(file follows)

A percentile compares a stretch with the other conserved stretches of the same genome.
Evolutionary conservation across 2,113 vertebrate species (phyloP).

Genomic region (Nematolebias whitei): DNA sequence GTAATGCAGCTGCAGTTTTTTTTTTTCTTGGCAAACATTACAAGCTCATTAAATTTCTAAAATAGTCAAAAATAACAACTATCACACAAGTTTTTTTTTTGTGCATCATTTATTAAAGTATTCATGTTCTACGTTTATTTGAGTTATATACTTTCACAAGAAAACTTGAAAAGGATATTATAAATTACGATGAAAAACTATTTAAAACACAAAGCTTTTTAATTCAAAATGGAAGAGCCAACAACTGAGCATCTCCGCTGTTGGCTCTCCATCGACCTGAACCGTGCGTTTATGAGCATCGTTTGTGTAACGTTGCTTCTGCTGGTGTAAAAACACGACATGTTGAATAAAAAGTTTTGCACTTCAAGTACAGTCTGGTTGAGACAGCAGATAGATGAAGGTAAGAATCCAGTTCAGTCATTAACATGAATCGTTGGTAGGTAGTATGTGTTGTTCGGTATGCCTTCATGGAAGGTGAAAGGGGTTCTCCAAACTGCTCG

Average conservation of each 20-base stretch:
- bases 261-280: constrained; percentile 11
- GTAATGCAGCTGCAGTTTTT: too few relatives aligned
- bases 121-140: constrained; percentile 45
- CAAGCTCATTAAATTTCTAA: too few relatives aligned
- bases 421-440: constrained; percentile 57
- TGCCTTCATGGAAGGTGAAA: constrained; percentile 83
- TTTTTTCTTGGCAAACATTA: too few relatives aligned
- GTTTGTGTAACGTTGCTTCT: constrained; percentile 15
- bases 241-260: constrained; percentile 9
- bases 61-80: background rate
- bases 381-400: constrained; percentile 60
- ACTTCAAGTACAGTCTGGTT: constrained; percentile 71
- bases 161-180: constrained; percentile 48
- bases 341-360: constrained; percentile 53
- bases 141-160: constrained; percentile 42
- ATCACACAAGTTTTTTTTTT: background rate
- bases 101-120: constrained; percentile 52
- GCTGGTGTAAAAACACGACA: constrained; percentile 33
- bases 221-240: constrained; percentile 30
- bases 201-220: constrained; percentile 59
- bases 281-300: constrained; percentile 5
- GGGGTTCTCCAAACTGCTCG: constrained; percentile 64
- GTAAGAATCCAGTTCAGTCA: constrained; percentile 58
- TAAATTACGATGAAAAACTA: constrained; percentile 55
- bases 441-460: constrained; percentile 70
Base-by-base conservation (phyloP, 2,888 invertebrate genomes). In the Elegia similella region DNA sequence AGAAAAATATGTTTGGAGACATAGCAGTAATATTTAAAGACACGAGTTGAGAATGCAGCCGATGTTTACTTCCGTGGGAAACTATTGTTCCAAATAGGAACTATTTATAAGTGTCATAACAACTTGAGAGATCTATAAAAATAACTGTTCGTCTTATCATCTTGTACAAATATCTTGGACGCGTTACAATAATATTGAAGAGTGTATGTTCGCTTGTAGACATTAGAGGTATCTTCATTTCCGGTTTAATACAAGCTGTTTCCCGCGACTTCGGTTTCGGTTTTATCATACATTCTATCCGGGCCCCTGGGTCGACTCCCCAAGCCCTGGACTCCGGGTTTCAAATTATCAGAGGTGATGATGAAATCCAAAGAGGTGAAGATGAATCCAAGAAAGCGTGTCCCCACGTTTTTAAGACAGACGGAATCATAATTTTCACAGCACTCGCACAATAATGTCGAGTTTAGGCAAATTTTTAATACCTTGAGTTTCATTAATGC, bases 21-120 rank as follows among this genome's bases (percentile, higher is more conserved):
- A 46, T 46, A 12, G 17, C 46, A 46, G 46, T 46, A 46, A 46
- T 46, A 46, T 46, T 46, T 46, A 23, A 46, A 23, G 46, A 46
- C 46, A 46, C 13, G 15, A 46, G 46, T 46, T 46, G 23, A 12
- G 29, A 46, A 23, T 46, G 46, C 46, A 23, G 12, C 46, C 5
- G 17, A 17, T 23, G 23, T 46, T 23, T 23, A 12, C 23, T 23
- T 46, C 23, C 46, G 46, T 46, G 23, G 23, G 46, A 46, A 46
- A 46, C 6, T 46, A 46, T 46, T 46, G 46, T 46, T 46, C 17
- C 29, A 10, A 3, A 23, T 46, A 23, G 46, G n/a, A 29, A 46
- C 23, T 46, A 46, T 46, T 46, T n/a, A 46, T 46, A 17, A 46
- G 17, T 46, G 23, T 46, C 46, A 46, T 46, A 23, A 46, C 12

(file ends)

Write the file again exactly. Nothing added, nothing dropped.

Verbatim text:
A percentile compares a stretch with the other conserved stretches of the same genome.
Evolutionary conservation across 2,113 vertebrate species (phyloP).

Genomic region (Nematolebias whitei): DNA sequence GTAATGCAGCTGCAGTTTTTTTTTTTCTTGGCAAACATTACAAGCTCATTAAATTTCTAAAATAGTCAAAAATAACAACTATCACACAAGTTTTTTTTTTGTGCATCATTTATTAAAGTATTCATGTTCTACGTTTATTTGAGTTATATACTTTCACAAGAAAACTTGAAAAGGATATTATAAATTACGATGAAAAACTATTTAAAACACAAAGCTTTTTAATTCAAAATGGAAGAGCCAACAACTGAGCATCTCCGCTGTTGGCTCTCCATCGACCTGAACCGTGCGTTTATGAGCATCGTTTGTGTAACGTTGCTTCTGCTGGTGTAAAAACACGACATGTTGAATAAAAAGTTTTGCACTTCAAGTACAGTCTGGTTGAGACAGCAGATAGATGAAGGTAAGAATCCAGTTCAGTCATTAACATGAATCGTTGGTAGGTAGTATGTGTTGTTCGGTATGCCTTCATGGAAGGTGAAAGGGGTTCTCCAAACTGCTCG

Average conservation of each 20-base stretch:
- bases 261-280: constrained; percentile 11
- GTAATGCAGCTGCAGTTTTT: too few relatives aligned
- bases 121-140: constrained; percentile 45
- CAAGCTCATTAAATTTCTAA: too few relatives aligned
- bases 421-440: constrained; percentile 57
- TGCCTTCATGGAAGGTGAAA: constrained; percentile 83
- TTTTTTCTTGGCAAACATTA: too few relatives aligned
- GTTTGTGTAACGTTGCTTCT: constrained; percentile 15
- bases 241-260: constrained; percentile 9
- bases 61-80: background rate
- bases 381-400: constrained; percentile 60
- ACTTCAAGTACAGTCTGGTT: constrained; percentile 71
- bases 161-180: constrained; percentile 48
- bases 341-360: constrained; percentile 53
- bases 141-160: constrained; percentile 42
- ATCACACAAGTTTTTTTTTT: background rate
- bases 101-120: constrained; percentile 52
- GCTGGTGTAAAAACACGACA: constrained; percentile 33
- bases 221-240: constrained; percentile 30
- bases 201-220: constrained; percentile 59
- bases 281-300: constrained; percentile 5
- GGGGTTCTCCAAACTGCTCG: constrained; percentile 64
- GTAAGAATCCAGTTCAGTCA: constrained; percentile 58
- TAAATTACGATGAAAAACTA: constrained; percentile 55
- bases 441-460: constrained; percentile 70
Base-by-base conservation (phyloP, 2,888 invertebrate genomes). In the Elegia similella region DNA sequence AGAAAAATATGTTTGGAGACATAGCAGTAATATTTAAAGACACGAGTTGAGAATGCAGCCGATGTTTACTTCCGTGGGAAACTATTGTTCCAAATAGGAACTATTTATAAGTGTCATAACAACTTGAGAGATCTATAAAAATAACTGTTCGTCTTATCATCTTGTACAAATATCTTGGACGCGTTACAATAATATTGAAGAGTGTATGTTCGCTTGTAGACATTAGAGGTATCTTCATTTCCGGTTTAATACAAGCTGTTTCCCGCGACTTCGGTTTCGGTTTTATCATACATTCTATCCGGGCCCCTGGGTCGACTCCCCAAGCCCTGGACTCCGGGTTTCAAATTATCAGAGGTGATGATGAAATCCAAAGAGGTGAAGATGAATCCAAGAAAGCGTGTCCCCACGTTTTTAAGACAGACGGAATCATAATTTTCACAGCACTCGCACAATAATGTCGAGTTTAGGCAAATTTTTAATACCTTGAGTTTCATTAATGC, bases 21-120 rank as follows among this genome's bases (percentile, higher is more conserved):
- A 46, T 46, A 12, G 17, C 46, A 46, G 46, T 46, A 46, A 46
- T 46, A 46, T 46, T 46, T 46, A 23, A 46, A 23, G 46, A 46
- C 46, A 46, C 13, G 15, A 46, G 46, T 46, T 46, G 23, A 12
- G 29, A 46, A 23, T 46, G 46, C 46, A 23, G 12, C 46, C 5
- G 17, A 17, T 23, G 23, T 46, T 23, T 23, A 12, C 23, T 23
- T 46, C 23, C 46, G 46, T 46, G 23, G 23, G 46, A 46, A 46
- A 46, C 6, T 46, A 46, T 46, T 46, G 46, T 46, T 46, C 17
- C 29, A 10, A 3, A 23, T 46, A 23, G 46, G n/a, A 29, A 46
- C 23, T 46, A 46, T 46, T 46, T n/a, A 46, T 46, A 17, A 46
- G 17, T 46, G 23, T 46, C 46, A 46, T 46, A 23, A 46, C 12